Postville Herald from Postville, Iowa on April 10, 1946 · Page 1
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Postville Herald from Postville, Iowa · Page 1

Postville, Iowa
Issue Date:
Wednesday, April 10, 1946
Page 1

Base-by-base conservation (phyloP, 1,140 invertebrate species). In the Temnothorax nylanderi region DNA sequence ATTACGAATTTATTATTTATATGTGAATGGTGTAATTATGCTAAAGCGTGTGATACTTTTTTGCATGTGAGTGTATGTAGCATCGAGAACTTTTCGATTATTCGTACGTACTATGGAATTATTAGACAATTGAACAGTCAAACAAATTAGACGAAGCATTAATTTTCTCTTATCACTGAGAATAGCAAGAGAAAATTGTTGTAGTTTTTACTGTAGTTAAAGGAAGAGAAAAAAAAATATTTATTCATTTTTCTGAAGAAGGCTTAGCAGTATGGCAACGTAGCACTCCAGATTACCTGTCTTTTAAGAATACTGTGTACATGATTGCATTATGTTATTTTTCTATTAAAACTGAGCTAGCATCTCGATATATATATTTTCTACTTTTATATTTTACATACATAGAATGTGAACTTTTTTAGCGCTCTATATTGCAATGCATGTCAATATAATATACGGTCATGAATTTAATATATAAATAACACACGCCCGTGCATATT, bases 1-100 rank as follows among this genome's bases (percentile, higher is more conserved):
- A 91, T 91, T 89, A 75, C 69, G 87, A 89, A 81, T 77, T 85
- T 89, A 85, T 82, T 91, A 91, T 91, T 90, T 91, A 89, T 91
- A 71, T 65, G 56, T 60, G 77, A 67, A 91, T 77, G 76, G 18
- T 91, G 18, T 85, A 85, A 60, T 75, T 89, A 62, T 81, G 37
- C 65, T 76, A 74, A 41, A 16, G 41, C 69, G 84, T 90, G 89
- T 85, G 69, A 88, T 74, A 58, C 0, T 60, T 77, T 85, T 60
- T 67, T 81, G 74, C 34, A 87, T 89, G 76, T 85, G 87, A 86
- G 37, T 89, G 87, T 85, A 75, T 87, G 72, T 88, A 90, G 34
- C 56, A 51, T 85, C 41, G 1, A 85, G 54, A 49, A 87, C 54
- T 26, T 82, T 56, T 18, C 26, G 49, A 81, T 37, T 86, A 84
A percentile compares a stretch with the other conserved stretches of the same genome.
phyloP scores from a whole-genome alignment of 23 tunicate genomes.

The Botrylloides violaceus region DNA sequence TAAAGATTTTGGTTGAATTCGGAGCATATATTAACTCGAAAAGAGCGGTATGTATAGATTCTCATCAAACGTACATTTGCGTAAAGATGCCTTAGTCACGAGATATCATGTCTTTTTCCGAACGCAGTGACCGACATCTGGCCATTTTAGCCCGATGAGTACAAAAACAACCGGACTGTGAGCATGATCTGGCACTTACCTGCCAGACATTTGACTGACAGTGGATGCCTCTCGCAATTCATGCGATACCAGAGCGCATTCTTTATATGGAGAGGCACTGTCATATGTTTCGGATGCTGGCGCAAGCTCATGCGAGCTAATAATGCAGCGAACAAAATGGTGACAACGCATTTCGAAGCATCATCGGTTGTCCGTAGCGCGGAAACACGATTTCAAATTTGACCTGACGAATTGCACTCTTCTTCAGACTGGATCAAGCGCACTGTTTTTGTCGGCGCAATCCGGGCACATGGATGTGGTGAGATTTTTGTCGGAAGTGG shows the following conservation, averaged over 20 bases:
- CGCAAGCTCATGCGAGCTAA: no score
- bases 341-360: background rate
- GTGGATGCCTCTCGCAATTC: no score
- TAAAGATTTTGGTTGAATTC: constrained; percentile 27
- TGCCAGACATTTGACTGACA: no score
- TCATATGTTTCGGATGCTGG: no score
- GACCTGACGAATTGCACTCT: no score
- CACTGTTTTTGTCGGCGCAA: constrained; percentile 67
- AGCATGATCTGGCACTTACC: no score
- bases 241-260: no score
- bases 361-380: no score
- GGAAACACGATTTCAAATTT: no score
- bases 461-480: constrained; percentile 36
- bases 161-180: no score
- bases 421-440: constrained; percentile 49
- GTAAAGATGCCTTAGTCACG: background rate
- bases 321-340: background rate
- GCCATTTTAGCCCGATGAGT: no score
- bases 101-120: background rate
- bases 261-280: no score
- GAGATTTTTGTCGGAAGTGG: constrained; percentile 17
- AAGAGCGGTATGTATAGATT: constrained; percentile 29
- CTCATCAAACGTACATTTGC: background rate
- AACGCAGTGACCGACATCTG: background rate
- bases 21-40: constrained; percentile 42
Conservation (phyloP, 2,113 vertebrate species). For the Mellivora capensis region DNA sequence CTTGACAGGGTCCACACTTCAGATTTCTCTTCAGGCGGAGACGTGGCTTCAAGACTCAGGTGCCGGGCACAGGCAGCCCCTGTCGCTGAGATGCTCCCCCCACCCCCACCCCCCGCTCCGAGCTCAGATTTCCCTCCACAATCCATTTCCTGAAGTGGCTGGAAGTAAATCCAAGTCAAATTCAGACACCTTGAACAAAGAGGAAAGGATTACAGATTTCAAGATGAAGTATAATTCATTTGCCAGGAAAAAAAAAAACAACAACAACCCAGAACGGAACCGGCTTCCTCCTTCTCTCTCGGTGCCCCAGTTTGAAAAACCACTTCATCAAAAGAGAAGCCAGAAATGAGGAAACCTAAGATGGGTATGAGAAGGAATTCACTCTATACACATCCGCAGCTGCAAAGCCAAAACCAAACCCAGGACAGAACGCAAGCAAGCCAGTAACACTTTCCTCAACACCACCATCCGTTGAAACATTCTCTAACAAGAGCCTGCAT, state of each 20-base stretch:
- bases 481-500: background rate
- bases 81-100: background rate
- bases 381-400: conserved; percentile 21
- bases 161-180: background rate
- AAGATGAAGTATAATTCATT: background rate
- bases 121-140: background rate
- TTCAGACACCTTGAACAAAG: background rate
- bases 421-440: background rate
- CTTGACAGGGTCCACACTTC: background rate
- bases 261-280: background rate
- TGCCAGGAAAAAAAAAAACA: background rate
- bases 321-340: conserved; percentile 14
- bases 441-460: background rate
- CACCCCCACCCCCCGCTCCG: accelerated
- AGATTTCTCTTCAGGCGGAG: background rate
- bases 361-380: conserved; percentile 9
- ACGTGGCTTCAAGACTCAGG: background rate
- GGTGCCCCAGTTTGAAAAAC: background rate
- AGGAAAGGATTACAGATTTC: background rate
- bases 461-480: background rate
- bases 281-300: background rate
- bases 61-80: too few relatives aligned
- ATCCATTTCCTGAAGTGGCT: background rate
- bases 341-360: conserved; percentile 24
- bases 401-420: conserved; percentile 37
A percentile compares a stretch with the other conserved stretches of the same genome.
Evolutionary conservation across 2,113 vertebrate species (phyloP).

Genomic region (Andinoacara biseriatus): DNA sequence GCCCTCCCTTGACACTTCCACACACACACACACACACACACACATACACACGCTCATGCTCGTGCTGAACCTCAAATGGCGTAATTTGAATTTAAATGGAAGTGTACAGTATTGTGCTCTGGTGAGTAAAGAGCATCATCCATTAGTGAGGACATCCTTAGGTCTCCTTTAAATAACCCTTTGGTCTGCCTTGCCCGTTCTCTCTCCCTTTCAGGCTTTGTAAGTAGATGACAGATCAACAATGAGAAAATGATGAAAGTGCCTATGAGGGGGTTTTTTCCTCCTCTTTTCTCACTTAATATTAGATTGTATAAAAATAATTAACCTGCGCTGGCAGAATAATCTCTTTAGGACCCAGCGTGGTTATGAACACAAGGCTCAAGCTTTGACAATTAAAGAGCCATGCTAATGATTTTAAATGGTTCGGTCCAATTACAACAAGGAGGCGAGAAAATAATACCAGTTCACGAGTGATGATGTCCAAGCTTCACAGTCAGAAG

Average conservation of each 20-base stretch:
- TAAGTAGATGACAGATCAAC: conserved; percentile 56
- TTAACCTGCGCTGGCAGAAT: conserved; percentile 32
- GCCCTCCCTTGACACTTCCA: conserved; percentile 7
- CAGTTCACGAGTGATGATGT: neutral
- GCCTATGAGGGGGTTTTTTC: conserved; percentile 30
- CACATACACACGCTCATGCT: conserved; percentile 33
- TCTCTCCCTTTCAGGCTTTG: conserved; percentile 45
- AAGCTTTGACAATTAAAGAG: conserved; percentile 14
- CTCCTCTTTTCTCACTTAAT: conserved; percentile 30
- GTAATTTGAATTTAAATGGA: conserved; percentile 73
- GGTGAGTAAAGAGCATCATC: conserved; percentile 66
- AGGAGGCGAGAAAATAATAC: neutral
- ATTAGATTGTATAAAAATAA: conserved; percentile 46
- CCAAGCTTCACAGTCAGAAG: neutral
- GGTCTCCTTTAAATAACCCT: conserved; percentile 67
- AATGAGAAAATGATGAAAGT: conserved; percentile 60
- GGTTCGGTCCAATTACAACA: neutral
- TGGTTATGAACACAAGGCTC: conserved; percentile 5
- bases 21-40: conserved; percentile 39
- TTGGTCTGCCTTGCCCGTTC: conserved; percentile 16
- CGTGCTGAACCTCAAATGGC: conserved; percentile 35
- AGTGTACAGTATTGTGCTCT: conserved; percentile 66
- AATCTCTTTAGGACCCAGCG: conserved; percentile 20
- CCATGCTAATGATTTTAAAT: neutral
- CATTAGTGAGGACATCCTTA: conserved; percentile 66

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POSTVILLE HERALD A LIVE NEWSPAPER IN A LIVE TOWN. Fifty-Fourth Year. POSTVILLE, IOWA, WEDNESDAY, APRIL 10, 1964. Number 23. Ten Soloists and Four Groups First In Music Contest Will Go to Independence On April 26th and 27th; Five Get Second Place Poslville high school won 14 division I ratings and live division II ratings in the preliminary state music contest at Elkailer Friday and Saturday. Only two of the 21 entries failed to place. Soloists and groups rated division I will take part in the state music contest nt Independence Friday and Saturday. April 26 and 27. Three student conductors will also be entered In the state contest. They are Margret Bud- dcnbvrf!. Jean Douglass and Arthur Meyer. Seven soloists and four groups won first in the vocal department. One vocal soloist won second. In the instrumental department, three soloists won firsts. Two soloists and two groups placed second. Division I Ratings. Division I ratings were received by the following: Barbara Aberncthy, contralto: Rnsella Opsand. soprano; Vivian Appel, Gretchcn Zieman and Virginia Pcckham, mezzo sopranos; Dwiglit Marston. baritone; Arthur Schultz. bass; Rose Marie Meyer, snare drum; Dorothy Kerr, bassoon; Arthur Meyer, tuba. Hoys' quartet, composed of Dwight Marst.m. Gene Groth, Arthur Schultz and Charles Holh; girls' sextet, com posed of Gretchcn Zieman, Ramona Meyer. Virginia Peckham, Barbara Aberncthy, Jean Douglass and Vivian Appel; girls' glee club. Madrigal group, composed of Gret­ chcn Zieman. Ramona Meyer, Virginia Pcckham, Barbara Aberncthy, Jean Douglass, Gene Groth, Bill Palmer. Arthur Schultz and Charles Hoth. Division II Ratines. The following entries won division II ratings: Jean Douglass and Margret Buddcnbcrg. piano; Ramona Meyer, soprano; drum ensemble, composed of Charles Hoth. Rose Marie Meyer, Jean Douglass and Eileen Winter; the concert band. The divisions were larger than ever before for such a contest, with the piano solo and soprano solo divisions the largest, having 32 and 29 entries, respectively. Congratulations. Miss Constance Smeby,. director of the vocal entries, and Kenneth Hennessey, director of the instrumental contestants, and the students who participated in the contest, are to be congratulated on their fine showing. Open House Here Sunday At Prefabricated Home The Four-County Hatchery will be host at an open house Sunday from 10 a. m. to 4 p. m., showing visitors the new prefabricated garden home on the Paul Waters dairy farm. Those who attend the open house will see how a prefabricated house can be made into a livable home. The house, which is 18 by 3G feet, comes complete and can be occupied as soon as It is set up. Partitions can be cut to suit the individual's taste, thus allowing a purchaser to make his own floor plan. The prefabricated home to be shown Sunday has been set on cement blocks and the owner has installed a kitchen and bathroom and will install a furnace later. Stork Has Busy Week At Postville Hospital The following babies were born at the Postville hospital during the past week: To Mr. and Mrs. Clarence Kittleson of Clermont, April 4, a son, weighing seven pounds, nine ounces. To Mr. and Mrs. Louis Lehman of Elgin, April 5. a daughter, weight seven pounds, seven ounces. To Mr. and Mrs. Richard Olson of Clermont, April 7, a son, weight nine pounds. 11 ounces. To Mr. and Mrs. Carl Brainard of Castalia, April 8. a son, weighing six pounds. 13 ounces. To Mr. and Mrs. Wilbur Thornton of Poslville, April 9. a daughter, weight six pounds, one ounce. To "Mr. and Mrs. Gordon Mosby of Elgin. April 10, a daughter, weighing 5 'i pounds, Attend Dealer Meeting For New D-X Products Fred J. Miller of the Home Oil Company, George Huebner and John Renz- nian, accompanied by Francis Evert of Frankville and Selmer Sevatson of Ossian were at Waterloo Friday evening to attend a meeting of dealers of the Mid -Continent Petroleum Corporation at which the new product, D-X motor oil was introduced. The first of a series of advertisements of this new iroduct appears in today's Herald. The local men attended a banquet 'I the Tavern 1 on the Green where epresentatlves of the corporation who wn the largest single refinery of lubricants in the world explained the icw product. \ / . X •ight Veterans Joined American Legion Post I Eight World War II veterans joined tte Arthur F. Brandt Post, No. 518, merican Legion, last night at Us cgular meeting Jn Memorial hall.) -The new members are Craig Marson, Bernard C. Smith, John E. Thull, 'enry Paulsen, Art Nesteby and Richrd Meyer, nil of Postville; Everett J chultz of Qastalla. and Charles Doer of Luanja^ The Post "how has 114 members. ocal Men to be Guests Of Waukon Kiwanis Club Fifteen to 20 members of the Post»le Commercial club will be guests f the Waukon Kiwanis* club at their eating Monday evening, April 15, illard Schutte announced today. Diner will be served at 0:30 p. m., fol owed by a talk on the atomic bomb. Robert Swenson Passes At His Chicago Home Mr. and Mrs. Scwaitd L. Swenson and'Mrs. Julius Krousic and son, Alan were called to Chicago last Thursday by the serious illness of Robert W Swenson. 54, brother of Mr. Swenson ind Mrs. Krousie. Mr. and Mrs. Leon ard Pearson took them to Prairie du Chicn, Wis., from where they went by train. Mr. Swenson passed away Sunday nd funeral services were held in Chicago Tuesday afternoon. He is survived by his wife and son, Robert, Jr. VAUKON TO COME FRIDAY FOR CONFERENCE GAME Waukon high school's baseball team Hi come Friday afternoon for a con- erence game with the Pirates, The gumo Is to be called at 2;30 and ill be played at. Smith Athletic FioW. Pirates Lose Opener To West Union Nine; Other School News The Postville high school baseball team lost its opening game to West Union here yesterday afternoon. 6 to 4 The Postville lineup was as follows Cloy Schultz, pitcher; Bill Palmer, catcher; Gilbert Livingood , first bast Eugene Severn, second base; Jim Ma tone, third base; Dwight Marston shortstop; Vernon Gericke, left field Art Schultz, center field; Leo Christofferson, right field. West Union's battery was composed of Weston and Ott. Baseball Season In Full Swing-. With the crack of the ball hitting the bat, the baseball season is really in full swing. After the opening game yesterday with West Union, there remain five scheduled games before the sec tional tournament which begins May 3 and continues on the 5th and 0th Other games are: Waukon, here, April 12. Monona, there, April 16. West Union, there, April 18. Waukon, there, April 23. Monona, here, April 30. All games will begin at 2:30 o'clock except the West Union game which is scheduled for 2.00. F. T. A. Practice Teaching. The seniors who are taking normal training arc out this week, putting In to practice some of the things they have learned in their studies, Mary Brown is practice teaching at Bloomfleld No. 7, Doris Walby at South Grove, Betty Folsom at Evergreen, Ar dis Green at Bloomfleld No. 3, and Gwenn Schultz at Bloomfleld No, 4. On Monday, April 15, the entire F. T. A. will go as a group to the high school F. T, A. regional meeting which will be held at Docorah. The chief speakers will be J. P. Street, Dept. of Public Instruction; Emily Frank, Dept of Education at Luther College; Wayland W. Osburn, Executive Secretary, State Board of Educational Examiners, and Kenneth Johnson, Director of Placement Service, I. S. E. A, College Band to Present Concert. Next Wednesday, April 17. students from Iowa State Teachers College at Cedar Falls will be in Postville to present a concert to be held in the gymnasium at 2 p. m. The public Is Invited to hear their 60-plece Band. Bulletins with the admission prices and arranged programs have not been received as yet, but are expected soon, (Continued on page eight) Schutte and Cook Out; Roy Olesen is in States Sportsmen To See "Ducks Unlimited" At Commercial Club Sportsmen from Postville and vicinity will be interested in the techni­ color film, "Ducks Unlimited, Inc.," which will be shown at the April meeting of the Postville Commercial club tomorrow night in Masonic hall. The Mm was secured from Wilson L. Abel, chairman of the Iowa committee of Ducks Unlimited, Inc., through the efforts of Louis L. Hill. The picture was taken in Canada and portrays the care of small ducks and the migration of the ducks later. Some of the shots were painstakingly made to show close-up views of ducks in full color. Any true sportsman will be thrilled by seeing this 'beautiful technicolor wildlife picture. Robert Burling, who served three years with the army in Teheran, Iran, will be the speaker of the evening. He will discuss the relationship between Iran and Russia as he personally observed it in Iran. A dinner will be served at'6:30 p. m., which will be followed by the evening's program, business meeting of the club and a smoker. Gregg Takes Sons Into Lumber Firm As Full Partners John L. Gregg announced this week that the firm name, J. L. Gregg Lumber Company, has been changed to J. L. Gregg & Sons Lumber Company, he having taken his two sons, Keith and James, into partnership in the operation of the business!^ Both sons have been with the firm since completion of their education in the local schools and business colleges. The change places ownership of this pioneer Postville concern into the third generation of the Gregg family. John L's. father, James Gregg, acquired the lumberyard in 1893 and operated it until his death in 1915. On January 1, 1916, the business was transferred to the founder's two sons, John L. and Guy P. Gregg, who continued its operation until the latter's death in 1919. Since then, and until the present time, John L. Gregg has conducted the business. \ / ^Louis Schutte received word this morning that his son, Paul, was discharged from the navy at Bremerton, Wash., this weekrj Paul has gone to Los Angeles,"Calif., where his mother is presently visiting, and with her will return here soon. Paul served on the Stockham, a destroyer, which was the first American battle wagon to enter Tokyo Bay. He held the rating of Store Keeper First Class. ,. Roy Olesen In States. (jW^jV^ Knceland received a telegram this morning from Ensign Roy Olesen, stating that Roy had arrived in the States from the Pacific area. Upon his discharge from the navy, he expects to visit relatives before returning to Postville to resume his position as assistant cashier in the Postville State Bank.. LaVerne Cook Is Home, L _Sergeant LaVerne Cook, son of Mr. and Mrs. Perlie Cook of route 2, Post- ille, arrived home Saturday from Fort Leavenworth, Kansas, where he was given his., honorable discharge from the army. J. He was in service 27 months, the last 19 months in the Pacific area. He served with an en gineers outfit on New Guinea, at Luzon in the Philippines, and finally at Nagoya, Japan. LaVerne wears the good conduct, victory, Asiatic-Pacific and Philippine liberation ribbons, a unit citation medal and was awarded two battle stars. Bob Pearson Promoted. Mr. and Mrs. Leonard Pearson have been advised that their son, Robert, has been promoted to Seaman First Class. His address now is Robert L. Pearson, S 1/C, U. S. C. Sec. 21, Navy 3245, c/o Fleet Post OfTice, San Fran Cisco, Calif. More Homes s Only Answer, Robinson Says Discuss Housing Problem, Loans for Iowa Vets, At Bankers' Meeting Contour Demonstrations Planned in Grand Meadow Steele Succeeds Webster As Postville Town Clerk County Attorney Issues Punch Boards Warning A warning concerning the use and possession of punch boards and slot machines was issued this week by H. Haehlen, county attorney. The official notice will be found elsewhere in this paper. It is unlawful for any person to own, and permit persons to play, any punch board, slot machine or any other game for money. Peace officers will be ordered to pick up any such gambling device and the persons permitting their use will be subject to arrest and fine. Violators may be fined up to $300 and sentenced to one year in jail. Postville Mayor Issues Edict on .Cleanup, Dogs <LThe Postville town council met for its first regular meeting Friday evening and elected Joseph B. Steele, local attorney, as town clerk to succeed A. C. Webster, who had,held that post for the past eight years.\ , It was discovered that according to the Postville town ordinances the clerk shall be elected by the Councilmen, not by the mayor as had been done at the organization meeting held a week ago Monday. Since Mr. Steele was out of town and could not qualify immediate ly, Councilman Harold Schroeder served as clerk pro-tem at Friday night's meeting. In addition to his eight years as town clerk, Mr. Webster had served on the town council for 16 years, in all but two years since he was first elected in March, 1920. ^ To assist farmers in laying out con tour lines on farms the following demonstrations are scheduled to be held next week in Grand Meadow township: Monday at Roy Moon's farm at 9:30 a. m. Tuesday at Arno Mueller's farm at 9:30 a. m. Wednesday at Harvey Marting's farm at 9:30 a. m. Thursday at Arthur Helgerson's farm at 9:30 a. m. nterstate To Build A Generating Plant Near Lansing Soon Firemen Called Saturday To Eldo Sander Farm M. C. Deerin6, mayor of Postville, issued two proclamations this week. In one, he appeals to all residents to join in a general Spring Clean-Up campaign to help clean and beautify the town. In the second proclamation, the mayor warns dog, owners that they must license their dogs and must not let them molest persons or property. The two proclamations may be found elsewhere in this issue of the Herald., Livestock Shipments Were Heavy in 1945 | Agent C. C. Searls of the Milwaukee railroad station in Postville has released figures on livestock shipping points along the Milwaukee road which show that Postville Is again in the forefront with,a total of 1,125 carloads dispajched out of the local yards during 194TJ UnusTfaT conditions prevailed last year In the livestock shipping business, Mr, Searls stated, With eastern markets refusing to accept shipments during strike periods, the run at western points not ordinarily in the top bracket received a greater influx of 'livestock, As a result, the following figures Indicate where heaviest shipments wont last year; Sioux City 6,210 cars; South Omaha 3,910 cars; South St. Paul 3,278; Sioux Falls 2,809; Union Stockyards 1,630; Miles City, Mont, 1,359; Kansas City, Mo., 1,293; Milwaukee Stockyards 1,265; Postville 1,128 cars. y. In 1944.Postville was in fourth place with 1,100 carloads, exceeded only by Sioux City, South St, Paul and Sioux Falls in tha,t ; order. •' , f " .MPostville's fire department answered a call Saturday afternoon to the Eldo Sander farm east of Postville where a grass and brush fire threatened to spread into the evergreen grove and nearby buildings. However, Mr. San der succeeded in checking the blaze with a fire extinguisher until the firemen and neighbors arj^yed who soon had the fire extinguished?) A stiff wind made things uncomfortable for the Sander family at the height. of' the spreading fire. Norma Jean Hanks Funeral Held Monday — LjFuneral services were held here Monday afternoon in the Schutte Fun eral Home for Norma Jean Hanks, 19, daughter of.Mr. and Mrs. Harry N, Hanks, former Postville residents now living at Muskogee, Oklahoma. Miss Hanks had beeh ill for only a brief period and passed away at the MuslyfcJ gee general hospital last Thursday, The Rev. Eldon L. Seamans.-.pastorof" the Community church, had charge of the services and interment was in Postville cemetery. Norma Jean was born in Postville on May 19, 1926, and attended the local schools until the family removed from this community.. She graduated from the Ft, Smith, "Ark,, high school in 1944, when the family lived in that city, and she was also a member of the Presbyterian church of Ft, Smith . Besides her parents, she is survived by her fiance, Kenneth A, Johnson of Knoxyllle, Iowa, who was with her at the time of her passing but was unable to attend the services here, and her grandparents, Mr. and Mrs. W. Hanks of Postville, ^Preliminary plans for early construction of a large electric generating plant near Lansing were announced this week by R. H. Raschke, District Manager for Interstate Power Co. The Company is now making pre Uminary surveys for the location of the new plant, which will be 15,000 KW or 20,000 HP. The plant will be located on the Mississippi River, as large quan tities of water are required for cooling the turbine condensors. The new pro ject will cost in excess of $2,000,000. The location of the new plant has been tentatively decided upon an ticipating increasing system require ments for electric service, especially in the towns in northeastern Iowa southeastern Minnesota, and south western Wisconsin. Preparation of the site and grading operations will be started as soon as property is acquired and preliminary surveys can be completed. Completion date for the new plant has not been set because of the difficulties in forecasting delivery of materials and equipment. Plan Modern Structure. The nationally known consulting en gineering firm of Sargent & Lundy are assisting Interstate engineers with the plant design. The plant will embody all of the most modern features for economical and efficient generation of electric power. New Transmission Lines. New 69,000 volt transmission lines will connect the new power plant to hthe Company's general transmission system at Lansing, Waukon, and Do corah, Iowa, and at Harmony, Minnesota, which at present is inter-connected to five large steam plants and ten hydro plants. Another new 33,000 volt transmission line Is to be built from Waukon to Monona, this line to be completed the latter part of 1946. Mr. Raschke explained that plans for Increasing electric power facilities in this area must precede the actual need for more power, for it takes many months to build a power plant. "The company is proud of its record of adequately serving the public with electric service," Mr. Raschke said, The facilities should be ready by the time they are needed so that the increased use of electricity on farms and in towns in the area served by the company will be adequately taken care of by the new power plant and transmission lines. "The only answer to the housing problem is more homes," Walter T. Robinson of Des Moines, Iowa loan guarantee officer of the Veterans Administration, told the bankers who attended the four-county meeting here last Thursday evening at the Community Presbyterian church. There were 160 bankers and guests present t the dinner and meeting, according to registration figures. The meeting was held to inform bankers from Allamakee, Clayton, Fayette and Winneshiek counties on various banking problems. Bankers from Bremer, Linn and Dubuque counties were guests of the four-county group. Mr. Robinson made a detailed and highly interesting talk on the "Loan Feature of the G. I. Bill." 16,000,000 Eligible. "There are 16,000.000 veterans in the United States who are eligible for oans under the terms of the G. I. Bill," the loan guarantee officer said. "Up to March 28, loans to veterans in Iowa totaled S15,000,000, with 84 percent of the amount being loaned on homes," he added. Not many business loans are being made, according to the speaker. "In California there were 75,000 applications made for business loans. Seven hundred got loans—the rest got idvice," he said. Inflation. The bankers were asked by Mr. Robinson for estimates on the inflation in prices on real estate. Bankers from four counties responded, with the following answers: Clayton, 50 percent or better: Fayette, 50 to 100 percent; Dubuque, 45 to 50 percent, and Winneshiek, 50 percent. The evening's program was opened with musical selections by high school • students. The boys' quartet, composed of Dwight Marston, Gene Groth, Art Schultz and Charles Hoth, sang the two numbers, "Swanee" and "Oh, Mary, Don't you Weep," which they sang in the preliminary state i.iusic contest at Elkader Friday. Girls' Sextet Sings. The girls' sextet, composed of Gretchen Zieman, Ramoha Meyer, Virginia Peckham, Barbara Abernethy, Jean Douglass and Vivian Appel, also sang their contest numbers, "Nocturne" and 'My Johann." Charles Hoth and the girls' sextet sang a popular song, Dream." The musical selections were well received. Frank Warner of Des Moines, secretary of the Iowa Bankers' association, spoke on "Training-On-The-Job Provisions Under the G. I. Bill." E. L. Jenkins of Des Moines, supervisor in charge of the Iowa Bankers' insurance program, spoke on the "I. B. A. Insurance Program for Iowa Bank People." An open forum was held following the speeches and the bankers' questions were answered by the speakers. Local Lady Visits Son Twice Wounded in Action Mr. and Mrs. Alden Cornish visited Mr. and Mrs. Eugene Cooley at LaCrosse, Wis., Sunday. Mr. Cooley is Mrs. Cornish's son and it was the first time she had seen him since he received his army discharge last month from the Percy Jones hospital in Battle Creek, Mich. Mr. Cooley was wounded twice while serving with'the 12th Armored Battalion, known as the "Hellcat Division," in Germany. He was discharged with the rank of sergeant and was awarded the Purple Heart medal with an oak leaf cluster, the European theater ribbon with three battle stars, the American theater ribbon, the Vic- and the Good Conduct medals. Mr. Cooley was first wounded April 22, 1944, when he was hit by shrapnel. He was wounded again May 5, 1945, when he accidentally stepped on a land mine, He still carries a piece of shrapnel in his head from the first wound. The second wound nearly cost him his left leg. 100 Years Old? 1 iJW-hsft-the big soft maple tree at the G. A. Brooks home was hewn down last week, old-timers told us it had been growing there for about 100 years and was planted by the late Mrs, William Shepherd's father. A The tree measured 56 inches In diameter and required 3tt hours of; those men's time to.foil it. > »3 >It Is" "estimated the tree contained four cords of flrewoo37T|